With the maximum penalty for money laundering set at 14 years, Aziz Rahman, senior partner at corporate crime defence specialists Rahman Ravelli, warns that finance specialists simply must know how to prevent this kind of wrongdoing.

“If we are being honest, the new EC regulations could be seen as a wake-up call to anyone who has been sleepwalking through business unaware of money laundering risks – but everyone should, by now, be alert to the dangers,” he comments.

Are you at risk?

According to Rahman, you can identify instances of potential money laundering by asking the following six questions:

  1. Has someone been vague or reluctant to talk about the exact sums of money involved in a deal, or who the investors are? You need to flag it up.
  1. Have some unusual instructions or conditions been introduced into a deal? Find out why.
  1. Has somebody contacted you out of the blue to express an interest in investing money into your company? Do your research. Do they have an ulterior motive?
  1. Have there been sudden changes to your working relationship with partners or other businesses? Do some digging.
  1. Has money been moved without a proper announcement of where it’s gone and why, or has there been a request to use a different account? These are clear warning signs that you should act on.
  1. Have assets appeared suddenly or has somebody floated the idea of making a loss? Also, if someone has asked to make payments in cash, you should immediately be on your guard.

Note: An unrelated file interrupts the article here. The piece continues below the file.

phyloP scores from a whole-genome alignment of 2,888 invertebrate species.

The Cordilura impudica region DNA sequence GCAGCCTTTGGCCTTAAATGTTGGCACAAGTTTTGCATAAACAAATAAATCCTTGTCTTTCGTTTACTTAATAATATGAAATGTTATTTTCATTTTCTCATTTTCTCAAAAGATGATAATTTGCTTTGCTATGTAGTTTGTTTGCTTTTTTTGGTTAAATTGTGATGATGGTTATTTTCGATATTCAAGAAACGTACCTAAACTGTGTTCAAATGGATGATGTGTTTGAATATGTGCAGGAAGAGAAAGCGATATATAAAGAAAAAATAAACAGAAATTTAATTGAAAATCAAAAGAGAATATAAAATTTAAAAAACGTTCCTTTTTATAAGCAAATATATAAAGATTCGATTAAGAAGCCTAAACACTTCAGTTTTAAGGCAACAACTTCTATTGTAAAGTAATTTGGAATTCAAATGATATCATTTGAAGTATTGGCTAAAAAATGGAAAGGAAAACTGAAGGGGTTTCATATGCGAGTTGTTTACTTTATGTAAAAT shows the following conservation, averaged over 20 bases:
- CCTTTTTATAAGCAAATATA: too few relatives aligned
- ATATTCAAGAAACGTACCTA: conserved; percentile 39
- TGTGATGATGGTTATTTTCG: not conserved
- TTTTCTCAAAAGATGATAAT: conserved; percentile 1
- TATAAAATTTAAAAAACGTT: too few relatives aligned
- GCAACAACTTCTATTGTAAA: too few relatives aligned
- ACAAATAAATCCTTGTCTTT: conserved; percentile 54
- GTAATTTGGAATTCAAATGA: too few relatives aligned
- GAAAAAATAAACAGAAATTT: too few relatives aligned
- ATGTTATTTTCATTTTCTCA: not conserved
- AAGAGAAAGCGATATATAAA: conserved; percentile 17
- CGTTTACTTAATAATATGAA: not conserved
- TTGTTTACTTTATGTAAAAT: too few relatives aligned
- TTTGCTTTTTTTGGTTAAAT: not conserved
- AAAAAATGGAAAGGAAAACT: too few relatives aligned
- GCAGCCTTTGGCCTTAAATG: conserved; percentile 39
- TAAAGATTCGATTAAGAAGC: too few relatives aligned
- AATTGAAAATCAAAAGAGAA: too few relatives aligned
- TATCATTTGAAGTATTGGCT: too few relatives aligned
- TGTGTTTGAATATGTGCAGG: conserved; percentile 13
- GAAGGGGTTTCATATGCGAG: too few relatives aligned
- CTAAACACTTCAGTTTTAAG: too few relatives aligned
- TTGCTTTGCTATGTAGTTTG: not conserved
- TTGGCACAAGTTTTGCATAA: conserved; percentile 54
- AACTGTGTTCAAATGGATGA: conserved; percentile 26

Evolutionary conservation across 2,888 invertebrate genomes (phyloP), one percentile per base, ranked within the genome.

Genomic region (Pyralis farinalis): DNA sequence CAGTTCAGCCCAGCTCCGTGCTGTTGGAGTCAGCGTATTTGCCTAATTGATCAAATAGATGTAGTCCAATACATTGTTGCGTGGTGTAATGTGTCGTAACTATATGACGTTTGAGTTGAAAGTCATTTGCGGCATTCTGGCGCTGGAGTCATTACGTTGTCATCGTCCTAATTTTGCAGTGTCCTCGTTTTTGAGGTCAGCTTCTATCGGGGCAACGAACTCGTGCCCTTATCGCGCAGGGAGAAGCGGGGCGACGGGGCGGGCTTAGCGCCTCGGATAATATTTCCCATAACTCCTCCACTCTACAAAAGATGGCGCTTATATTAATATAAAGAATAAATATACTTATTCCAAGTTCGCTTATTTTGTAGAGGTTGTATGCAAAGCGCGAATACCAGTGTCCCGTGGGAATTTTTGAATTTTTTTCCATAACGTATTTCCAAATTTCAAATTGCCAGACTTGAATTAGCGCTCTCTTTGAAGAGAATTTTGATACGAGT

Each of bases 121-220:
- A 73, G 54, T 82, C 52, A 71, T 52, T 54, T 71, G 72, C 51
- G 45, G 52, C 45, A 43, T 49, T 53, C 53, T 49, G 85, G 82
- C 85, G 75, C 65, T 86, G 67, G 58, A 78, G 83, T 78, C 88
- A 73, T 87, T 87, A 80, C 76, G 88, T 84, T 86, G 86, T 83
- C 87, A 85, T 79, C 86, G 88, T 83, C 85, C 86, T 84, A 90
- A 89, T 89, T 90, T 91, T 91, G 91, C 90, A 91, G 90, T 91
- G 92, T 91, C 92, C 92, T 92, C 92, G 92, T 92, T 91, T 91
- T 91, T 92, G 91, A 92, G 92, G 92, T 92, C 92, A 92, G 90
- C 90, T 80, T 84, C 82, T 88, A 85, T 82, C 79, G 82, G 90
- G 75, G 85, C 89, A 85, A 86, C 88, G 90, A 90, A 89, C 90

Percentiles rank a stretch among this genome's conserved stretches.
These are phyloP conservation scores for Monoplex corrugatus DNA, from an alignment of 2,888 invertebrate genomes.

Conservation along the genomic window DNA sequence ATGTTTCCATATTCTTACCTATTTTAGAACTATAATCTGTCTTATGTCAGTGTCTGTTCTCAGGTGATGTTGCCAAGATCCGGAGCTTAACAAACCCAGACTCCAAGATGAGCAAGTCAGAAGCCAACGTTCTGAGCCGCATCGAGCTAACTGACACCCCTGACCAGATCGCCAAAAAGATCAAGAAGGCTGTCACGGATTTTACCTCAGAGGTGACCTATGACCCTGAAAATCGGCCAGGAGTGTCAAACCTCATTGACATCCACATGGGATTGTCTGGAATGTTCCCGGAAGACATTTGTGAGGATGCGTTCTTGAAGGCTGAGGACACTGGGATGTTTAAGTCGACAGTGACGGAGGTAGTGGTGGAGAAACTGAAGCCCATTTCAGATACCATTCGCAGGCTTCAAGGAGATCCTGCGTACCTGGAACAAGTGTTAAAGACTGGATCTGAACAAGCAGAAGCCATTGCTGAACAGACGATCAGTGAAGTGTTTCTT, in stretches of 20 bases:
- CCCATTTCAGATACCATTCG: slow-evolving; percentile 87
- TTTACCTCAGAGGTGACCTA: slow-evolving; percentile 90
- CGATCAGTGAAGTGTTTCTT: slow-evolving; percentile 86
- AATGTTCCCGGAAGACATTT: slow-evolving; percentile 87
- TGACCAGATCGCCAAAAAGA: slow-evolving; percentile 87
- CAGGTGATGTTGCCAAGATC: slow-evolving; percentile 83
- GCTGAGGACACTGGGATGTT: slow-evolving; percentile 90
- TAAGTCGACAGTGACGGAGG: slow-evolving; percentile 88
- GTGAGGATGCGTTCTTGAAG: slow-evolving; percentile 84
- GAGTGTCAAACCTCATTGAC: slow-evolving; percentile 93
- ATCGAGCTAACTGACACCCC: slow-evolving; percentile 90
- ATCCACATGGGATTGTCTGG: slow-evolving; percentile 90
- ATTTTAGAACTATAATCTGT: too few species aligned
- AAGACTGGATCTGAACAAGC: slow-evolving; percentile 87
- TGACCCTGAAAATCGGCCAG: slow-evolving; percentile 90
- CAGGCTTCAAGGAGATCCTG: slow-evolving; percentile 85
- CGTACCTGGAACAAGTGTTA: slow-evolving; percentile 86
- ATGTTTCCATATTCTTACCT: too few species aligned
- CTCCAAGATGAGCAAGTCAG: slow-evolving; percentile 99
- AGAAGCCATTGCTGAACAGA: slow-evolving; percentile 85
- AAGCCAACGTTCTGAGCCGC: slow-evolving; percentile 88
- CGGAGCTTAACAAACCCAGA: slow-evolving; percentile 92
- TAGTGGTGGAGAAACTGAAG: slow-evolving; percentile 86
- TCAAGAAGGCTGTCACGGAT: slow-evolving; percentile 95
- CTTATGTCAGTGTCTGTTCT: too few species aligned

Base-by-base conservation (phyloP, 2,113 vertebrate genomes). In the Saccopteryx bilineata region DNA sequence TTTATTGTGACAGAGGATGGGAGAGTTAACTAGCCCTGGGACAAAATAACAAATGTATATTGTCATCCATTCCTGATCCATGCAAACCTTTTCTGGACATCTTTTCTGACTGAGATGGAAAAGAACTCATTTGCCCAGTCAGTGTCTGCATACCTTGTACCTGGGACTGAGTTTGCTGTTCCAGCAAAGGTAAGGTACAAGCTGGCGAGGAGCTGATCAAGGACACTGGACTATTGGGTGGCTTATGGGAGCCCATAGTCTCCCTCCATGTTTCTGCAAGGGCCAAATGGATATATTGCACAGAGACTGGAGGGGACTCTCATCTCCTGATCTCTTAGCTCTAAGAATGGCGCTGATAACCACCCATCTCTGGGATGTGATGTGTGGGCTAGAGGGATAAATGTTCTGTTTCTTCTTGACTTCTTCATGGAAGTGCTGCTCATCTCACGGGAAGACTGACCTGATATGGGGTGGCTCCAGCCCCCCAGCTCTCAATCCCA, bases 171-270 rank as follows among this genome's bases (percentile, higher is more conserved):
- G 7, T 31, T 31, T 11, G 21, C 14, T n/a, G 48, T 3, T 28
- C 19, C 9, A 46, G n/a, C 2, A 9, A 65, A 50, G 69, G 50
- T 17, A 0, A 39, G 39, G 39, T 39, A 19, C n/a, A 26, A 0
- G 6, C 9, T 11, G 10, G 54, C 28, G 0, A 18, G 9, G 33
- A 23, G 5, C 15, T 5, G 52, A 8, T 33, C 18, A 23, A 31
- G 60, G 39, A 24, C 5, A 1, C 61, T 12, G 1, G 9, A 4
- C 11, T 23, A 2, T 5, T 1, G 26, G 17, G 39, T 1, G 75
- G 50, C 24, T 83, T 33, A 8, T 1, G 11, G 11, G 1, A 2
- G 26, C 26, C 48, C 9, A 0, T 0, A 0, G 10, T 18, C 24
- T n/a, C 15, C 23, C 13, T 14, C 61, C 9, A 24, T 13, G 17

Even if you are completely innocent and money was being moved around behind your back, you can still receive a substantial penalty if your business is taken to task.

A preventative action plan

As well as asking the six questions above, Mr Rahman offered a six-point action plan to ensure money laundering cannot happen on your watch.

  • Devise a clear anti-money laundering policy and appoint an anti-money laundering officer who is aware of the company’s legal obligations to report anything suspicious to the authorities.
  • Make thorough checks on the identity of a client, trading partner or anyone else involved in moving money into, out of or around your company.
  • Take the time to identify the real beneficiaries of a deal or the exact nature of a business relationship between two parties.
  • Introduce accounting and cash handling procedures into the workplace that make it as hard as possible for money laundering to happen within your company.
  • Enforce a no-cash policy on transactions of a certain size.
  • Appoint senior staff to scrutinise the source of funding for deals or investment – or devise a procedure for third parties to disclose their funding sources.

Aziz Rahman is a senior partner at corporate crime defence specialists Rahman Ravelli.

The Panama Papers and the possibility of money laundering

Working with more than 100 media outlets through the International Consortium of Investigative Journalists, a data company sorted through 2.6 terabytes of data that linked wealthy individuals and powerful politicians to the Mossack Fonseca, a Panamanian law firm known for creating shell companies.

While this may not automatically suggest wrongdoing, the possibility of using shell companies to shift money back and forth for tax evasion (among other things) is a very real possibility. 

Celebrities known to be involved in the Panama Papers data leak include Simon Cowell, Sean Connery and wife Micheline Roquebrune, and Iceland’s prime minister Davíð Gunnlaugsson, who resigned a few short weeks after the leak. 

Download File